I was a huge fan of Richie Hawtin, Plastikman these days, with all his influence on the Minimal hype. But also artists like Miss Kittin, Ricardo Villalobos, Zip, Whignomy Brothers, and many more.
What can you tell us about your plans for music in the
Lots of new music I would say. We have been very productive and working hard
in the studio lately so there is a lot coming up.
Actually a new album might be on it’s way, finally. 🙂 and with the music we
produced lately we tried to not only stick to one genre, quite exciting. We’re
focusing a lot on our artist on Second State and try to exchange as much
as possible with them to strengthen the label sound and the profiles of our
artists. Some really good stuff is coming up 🙂
You both live in Berlin. How would you compare the clubbing culture in
Germany to that of Asia?
Well we don’t know the Asian scene in the detail but so far we can say it’s different in
every place, where we have been so far. Japan is super well educated in the genre we
serve and has lot of history.
Other countries like Bali just seems to discover this kind of music but people
really love it and that’s so nice to see. Hong Kong has big nightlife but Techno is
really rare, still lot of people come out to special venue parties.
Asia is full of variety in the scene, Germany is very spoiled with all that music, so
hard to compare.
It’s just that the Berlin one is very underground and experimental compare to
other ones, that we see, not only in Asia. That’s nothing good or bad, it’s just how
it is and why many clubbing-tourist come to the city to experiment it. But we need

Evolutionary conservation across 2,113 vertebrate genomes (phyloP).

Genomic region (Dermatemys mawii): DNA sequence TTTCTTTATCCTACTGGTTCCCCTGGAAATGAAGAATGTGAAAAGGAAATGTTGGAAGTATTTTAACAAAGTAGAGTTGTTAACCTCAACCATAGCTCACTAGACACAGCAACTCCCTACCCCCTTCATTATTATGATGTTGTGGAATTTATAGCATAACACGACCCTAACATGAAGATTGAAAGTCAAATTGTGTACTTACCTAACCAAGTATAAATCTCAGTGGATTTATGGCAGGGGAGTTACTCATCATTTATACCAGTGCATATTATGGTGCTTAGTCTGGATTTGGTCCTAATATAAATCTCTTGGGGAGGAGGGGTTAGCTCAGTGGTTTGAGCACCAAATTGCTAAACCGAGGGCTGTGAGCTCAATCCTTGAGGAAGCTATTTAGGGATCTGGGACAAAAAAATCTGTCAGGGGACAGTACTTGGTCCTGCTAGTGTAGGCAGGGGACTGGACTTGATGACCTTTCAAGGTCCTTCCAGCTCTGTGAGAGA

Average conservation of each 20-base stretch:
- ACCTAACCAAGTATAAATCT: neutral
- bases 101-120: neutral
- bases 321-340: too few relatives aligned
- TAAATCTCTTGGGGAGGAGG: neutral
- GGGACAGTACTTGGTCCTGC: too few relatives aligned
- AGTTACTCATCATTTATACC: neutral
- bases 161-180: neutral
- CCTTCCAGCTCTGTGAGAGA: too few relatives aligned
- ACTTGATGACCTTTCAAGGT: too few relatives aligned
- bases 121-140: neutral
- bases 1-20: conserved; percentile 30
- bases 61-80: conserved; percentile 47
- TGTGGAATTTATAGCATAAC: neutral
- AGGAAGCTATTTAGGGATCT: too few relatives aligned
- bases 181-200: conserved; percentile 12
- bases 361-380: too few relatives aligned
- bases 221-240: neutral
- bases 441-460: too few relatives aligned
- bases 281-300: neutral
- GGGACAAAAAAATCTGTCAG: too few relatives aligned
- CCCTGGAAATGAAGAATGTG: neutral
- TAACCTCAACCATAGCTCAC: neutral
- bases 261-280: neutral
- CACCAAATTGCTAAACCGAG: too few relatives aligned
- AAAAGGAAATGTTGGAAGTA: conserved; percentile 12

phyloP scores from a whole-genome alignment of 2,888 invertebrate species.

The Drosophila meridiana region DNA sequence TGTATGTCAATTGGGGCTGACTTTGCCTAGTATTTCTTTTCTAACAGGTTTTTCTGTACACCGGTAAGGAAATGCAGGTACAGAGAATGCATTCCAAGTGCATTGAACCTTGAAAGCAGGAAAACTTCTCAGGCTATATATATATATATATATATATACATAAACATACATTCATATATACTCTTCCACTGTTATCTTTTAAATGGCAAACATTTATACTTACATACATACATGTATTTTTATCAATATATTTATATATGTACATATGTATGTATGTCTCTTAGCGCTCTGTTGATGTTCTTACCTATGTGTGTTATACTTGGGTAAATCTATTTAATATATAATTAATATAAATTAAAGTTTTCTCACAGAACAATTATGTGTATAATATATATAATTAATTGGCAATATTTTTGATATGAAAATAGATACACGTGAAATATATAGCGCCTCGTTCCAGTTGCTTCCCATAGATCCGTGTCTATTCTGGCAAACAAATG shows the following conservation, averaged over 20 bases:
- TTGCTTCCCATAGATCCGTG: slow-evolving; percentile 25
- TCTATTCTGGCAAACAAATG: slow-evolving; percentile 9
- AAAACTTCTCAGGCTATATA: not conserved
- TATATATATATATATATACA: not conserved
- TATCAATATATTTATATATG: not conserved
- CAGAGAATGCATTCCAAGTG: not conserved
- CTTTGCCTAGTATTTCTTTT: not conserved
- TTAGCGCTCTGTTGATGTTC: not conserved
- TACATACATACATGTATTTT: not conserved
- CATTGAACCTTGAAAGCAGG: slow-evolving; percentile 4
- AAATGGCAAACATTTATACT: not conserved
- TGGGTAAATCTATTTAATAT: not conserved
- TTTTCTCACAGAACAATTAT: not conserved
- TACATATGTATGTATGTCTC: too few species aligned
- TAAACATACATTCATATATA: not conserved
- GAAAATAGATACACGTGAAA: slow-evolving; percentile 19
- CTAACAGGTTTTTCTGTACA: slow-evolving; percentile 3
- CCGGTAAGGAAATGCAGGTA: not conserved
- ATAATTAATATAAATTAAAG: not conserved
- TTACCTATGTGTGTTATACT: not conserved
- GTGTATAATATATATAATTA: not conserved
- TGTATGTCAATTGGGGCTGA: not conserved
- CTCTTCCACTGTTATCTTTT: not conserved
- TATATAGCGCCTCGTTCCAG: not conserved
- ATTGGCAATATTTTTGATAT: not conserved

to spend more time in Asia for sure to get some more experience here and be
able to compare.
Is there anything special or that you have not previously done before that you
have put together for this tour?
Each tour is something special for us and when we go to a foreign country,
where we have not been for a while, we give it an extra effort and time to prepare
our sets. The sets are the most important things for us so we try to do the best
job possible to prepare them and be able to create a great vibe.
Is there any club on the tour in particular that you are very excited to play? if
so, then why?
All of them are exciting to play. We have not been in Tokyo for a long time so
really looking forward to Womb. But in general it’s always great to see new
cultures and meet interesting people.
Last time in Bali we had a great time so really looking forward to return.
Looking back over the years, what would you say has been the most
memorable moment of being on tour?
I had a great experience in Chile this year where I went to the Atacama Desert
and I have to say that was stunning. For me as a German boy it was so surreal
and fascinating. I’m still flashed from this trip.
Too many to choose. But in this tour now, we met Martin a good friend of ours
in Bali and we took a scooter ride to the South. And riding a scooter on Bali as a
European…. well this feels like you wanna commit suicide, but in a fun way 🙂